In some ways, this new model is like a microscope, giving us the new ability to look below the surface of national survey results and find local patterns in public responses. For example, overall we learn that: 1) public understanding of the causes of climate change, worry about it, and perceptions of the risks vary greatly across the country, and yet 2) Americans everywhere support climate change solutions like investments in clean energy and regulating carbon pollution.
While 97% of climate scientists are convinced that human-caused global warming is happening, there is no such consensus among the American public. On average, only 48% of Americans think that global warming is mostly human-caused, ranging from 55% in California (64% in Alameda County) to 42% in Wyoming (36% in Platte County).
Nationally, 52% of Americans are worried about global warming. At the county level, worry about global warming ranges from an estimated low of 38% in Pickett County, Tennessee to a high of 74% in Washington, D.C. In Texas alone, public worry about global warming ranges from a low of 39% in King County to a high of 61% in Travis County.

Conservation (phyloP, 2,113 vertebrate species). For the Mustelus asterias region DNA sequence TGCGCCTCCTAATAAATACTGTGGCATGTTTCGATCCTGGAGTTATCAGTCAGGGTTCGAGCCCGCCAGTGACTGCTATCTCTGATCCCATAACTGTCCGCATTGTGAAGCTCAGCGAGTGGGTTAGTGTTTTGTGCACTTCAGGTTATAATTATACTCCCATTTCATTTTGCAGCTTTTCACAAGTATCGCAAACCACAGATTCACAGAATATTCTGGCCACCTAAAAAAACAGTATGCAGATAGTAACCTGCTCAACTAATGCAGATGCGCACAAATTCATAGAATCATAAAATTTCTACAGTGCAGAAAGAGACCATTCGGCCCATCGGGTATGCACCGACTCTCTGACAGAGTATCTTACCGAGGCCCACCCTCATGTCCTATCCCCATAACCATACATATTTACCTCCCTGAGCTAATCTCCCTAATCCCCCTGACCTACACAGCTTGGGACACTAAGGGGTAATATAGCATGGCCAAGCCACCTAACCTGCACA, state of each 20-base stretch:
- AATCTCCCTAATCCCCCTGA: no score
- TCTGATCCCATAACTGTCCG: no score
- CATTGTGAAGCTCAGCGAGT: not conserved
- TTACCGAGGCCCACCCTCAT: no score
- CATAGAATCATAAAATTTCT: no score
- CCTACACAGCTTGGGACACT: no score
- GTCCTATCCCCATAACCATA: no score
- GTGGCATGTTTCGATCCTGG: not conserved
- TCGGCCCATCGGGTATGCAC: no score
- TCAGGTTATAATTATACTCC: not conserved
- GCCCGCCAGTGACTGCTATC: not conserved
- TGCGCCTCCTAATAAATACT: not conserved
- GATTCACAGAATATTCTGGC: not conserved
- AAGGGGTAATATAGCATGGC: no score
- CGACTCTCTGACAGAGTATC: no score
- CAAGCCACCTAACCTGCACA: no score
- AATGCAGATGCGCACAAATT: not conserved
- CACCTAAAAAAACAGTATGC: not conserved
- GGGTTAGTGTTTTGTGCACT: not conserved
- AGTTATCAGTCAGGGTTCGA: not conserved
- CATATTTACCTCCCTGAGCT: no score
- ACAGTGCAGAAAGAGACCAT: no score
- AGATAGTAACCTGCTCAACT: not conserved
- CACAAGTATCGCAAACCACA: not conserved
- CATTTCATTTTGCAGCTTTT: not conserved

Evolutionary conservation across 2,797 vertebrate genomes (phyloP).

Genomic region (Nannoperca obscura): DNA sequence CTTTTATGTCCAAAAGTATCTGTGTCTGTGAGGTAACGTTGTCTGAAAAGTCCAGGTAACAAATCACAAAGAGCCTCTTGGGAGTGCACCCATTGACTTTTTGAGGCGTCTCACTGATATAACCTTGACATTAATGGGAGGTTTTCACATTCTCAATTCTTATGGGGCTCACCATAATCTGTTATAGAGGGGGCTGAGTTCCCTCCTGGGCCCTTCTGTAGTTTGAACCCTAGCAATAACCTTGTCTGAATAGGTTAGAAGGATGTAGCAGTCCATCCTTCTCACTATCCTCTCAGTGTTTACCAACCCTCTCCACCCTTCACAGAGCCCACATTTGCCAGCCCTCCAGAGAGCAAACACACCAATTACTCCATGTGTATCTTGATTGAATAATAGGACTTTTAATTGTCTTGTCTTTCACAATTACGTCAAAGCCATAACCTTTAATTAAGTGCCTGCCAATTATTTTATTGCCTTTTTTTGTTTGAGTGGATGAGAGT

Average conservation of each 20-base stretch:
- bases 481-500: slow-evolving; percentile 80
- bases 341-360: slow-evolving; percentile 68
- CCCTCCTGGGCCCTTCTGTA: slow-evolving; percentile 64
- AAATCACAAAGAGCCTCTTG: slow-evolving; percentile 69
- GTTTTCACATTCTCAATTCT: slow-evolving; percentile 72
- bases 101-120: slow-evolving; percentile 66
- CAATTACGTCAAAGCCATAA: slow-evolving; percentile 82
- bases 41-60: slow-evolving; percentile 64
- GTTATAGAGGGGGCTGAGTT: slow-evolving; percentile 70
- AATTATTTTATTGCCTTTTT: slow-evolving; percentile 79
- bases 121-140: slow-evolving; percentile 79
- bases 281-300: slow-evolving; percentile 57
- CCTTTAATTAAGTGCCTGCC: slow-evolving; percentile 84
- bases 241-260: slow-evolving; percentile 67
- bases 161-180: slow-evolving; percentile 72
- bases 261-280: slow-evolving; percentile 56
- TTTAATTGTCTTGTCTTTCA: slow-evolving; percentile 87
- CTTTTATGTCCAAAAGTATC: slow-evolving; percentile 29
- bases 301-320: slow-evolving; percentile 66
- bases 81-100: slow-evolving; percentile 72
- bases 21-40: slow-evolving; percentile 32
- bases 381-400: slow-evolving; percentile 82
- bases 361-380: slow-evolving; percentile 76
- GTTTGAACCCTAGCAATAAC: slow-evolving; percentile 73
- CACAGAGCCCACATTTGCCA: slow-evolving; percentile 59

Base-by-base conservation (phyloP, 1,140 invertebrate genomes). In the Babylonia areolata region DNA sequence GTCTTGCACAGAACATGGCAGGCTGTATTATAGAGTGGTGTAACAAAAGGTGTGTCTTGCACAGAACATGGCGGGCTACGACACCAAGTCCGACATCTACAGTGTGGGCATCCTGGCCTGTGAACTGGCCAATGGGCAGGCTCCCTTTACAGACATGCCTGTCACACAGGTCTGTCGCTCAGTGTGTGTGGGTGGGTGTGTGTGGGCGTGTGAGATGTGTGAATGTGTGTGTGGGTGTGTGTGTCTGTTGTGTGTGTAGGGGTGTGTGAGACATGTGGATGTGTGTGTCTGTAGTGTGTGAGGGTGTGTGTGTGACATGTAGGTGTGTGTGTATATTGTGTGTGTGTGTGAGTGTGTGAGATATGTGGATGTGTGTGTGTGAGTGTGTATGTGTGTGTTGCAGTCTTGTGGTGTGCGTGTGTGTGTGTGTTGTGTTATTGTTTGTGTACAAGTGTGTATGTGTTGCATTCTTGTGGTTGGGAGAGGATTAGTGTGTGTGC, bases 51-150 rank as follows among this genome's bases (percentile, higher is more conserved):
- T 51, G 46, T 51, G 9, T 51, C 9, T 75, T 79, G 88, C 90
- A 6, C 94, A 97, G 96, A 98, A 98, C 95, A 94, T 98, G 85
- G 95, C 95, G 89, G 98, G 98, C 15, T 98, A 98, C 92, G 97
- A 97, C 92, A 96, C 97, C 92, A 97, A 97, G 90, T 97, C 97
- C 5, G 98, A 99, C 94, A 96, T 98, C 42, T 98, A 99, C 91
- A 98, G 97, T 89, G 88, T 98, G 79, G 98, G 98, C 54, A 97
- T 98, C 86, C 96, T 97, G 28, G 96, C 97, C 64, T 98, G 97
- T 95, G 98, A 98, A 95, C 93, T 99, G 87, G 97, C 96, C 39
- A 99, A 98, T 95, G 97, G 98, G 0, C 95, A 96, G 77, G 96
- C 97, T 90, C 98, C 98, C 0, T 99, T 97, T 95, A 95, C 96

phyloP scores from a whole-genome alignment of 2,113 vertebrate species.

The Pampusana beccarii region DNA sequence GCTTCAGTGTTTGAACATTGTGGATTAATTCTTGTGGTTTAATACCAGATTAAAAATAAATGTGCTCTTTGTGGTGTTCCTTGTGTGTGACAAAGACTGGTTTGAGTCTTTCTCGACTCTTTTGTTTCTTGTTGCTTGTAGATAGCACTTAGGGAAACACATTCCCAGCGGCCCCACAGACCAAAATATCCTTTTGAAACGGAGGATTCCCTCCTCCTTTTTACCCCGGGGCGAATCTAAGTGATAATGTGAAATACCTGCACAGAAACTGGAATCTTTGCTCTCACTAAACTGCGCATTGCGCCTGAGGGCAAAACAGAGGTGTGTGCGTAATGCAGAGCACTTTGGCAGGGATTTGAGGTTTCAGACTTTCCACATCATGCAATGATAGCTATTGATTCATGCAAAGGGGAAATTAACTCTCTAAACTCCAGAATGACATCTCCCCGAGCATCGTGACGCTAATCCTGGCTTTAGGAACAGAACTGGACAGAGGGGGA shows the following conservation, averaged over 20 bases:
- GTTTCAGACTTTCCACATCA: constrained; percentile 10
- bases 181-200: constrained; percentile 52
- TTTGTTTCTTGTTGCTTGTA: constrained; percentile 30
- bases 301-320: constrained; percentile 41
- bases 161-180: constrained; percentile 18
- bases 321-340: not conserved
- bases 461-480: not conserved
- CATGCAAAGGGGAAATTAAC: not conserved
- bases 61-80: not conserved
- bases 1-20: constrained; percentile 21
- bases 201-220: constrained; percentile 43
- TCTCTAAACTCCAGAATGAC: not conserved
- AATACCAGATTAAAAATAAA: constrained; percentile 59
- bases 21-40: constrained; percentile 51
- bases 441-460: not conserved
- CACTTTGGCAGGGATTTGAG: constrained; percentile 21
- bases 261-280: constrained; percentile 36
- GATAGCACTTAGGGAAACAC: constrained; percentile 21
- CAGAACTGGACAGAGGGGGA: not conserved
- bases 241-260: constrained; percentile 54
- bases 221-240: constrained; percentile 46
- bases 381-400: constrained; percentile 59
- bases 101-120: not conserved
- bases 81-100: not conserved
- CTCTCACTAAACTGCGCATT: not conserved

These different views are likely influenced by demographic characteristics and political tendencies. For example, our other research has found that Hispanics and Latinos are more worried about global warming than other racial or ethnic groups, which is apparent in Congressional districts with more Hispanic and Latino residents, such as in Texas along the Mexican border.
These maps provide some grounds for hope. Majorities in every state think climate is change is happening and a majority of Americans in 43 states think it is human-caused. And Americans across the country support policy action. Over 60% of residents in every single county in the nation support funding for renewable energy research. As the map below demonstrates, majorities in every state support regulating carbon dioxide as a pollutant, the essence of the EPA's Clean Power Plan.National Climate Assessment. Elected and government officials need locally relevant information about those physical changes in order to develop mitigation plans and adaptation efforts. They also need locally relevant information about how the people in their states and localities understand climate change, perceive the risks, and whether they support climate action. For the first time, the Yale Climate Opinion Maps provide a tool for anyone to assess the state of public climate change engagement in their own community.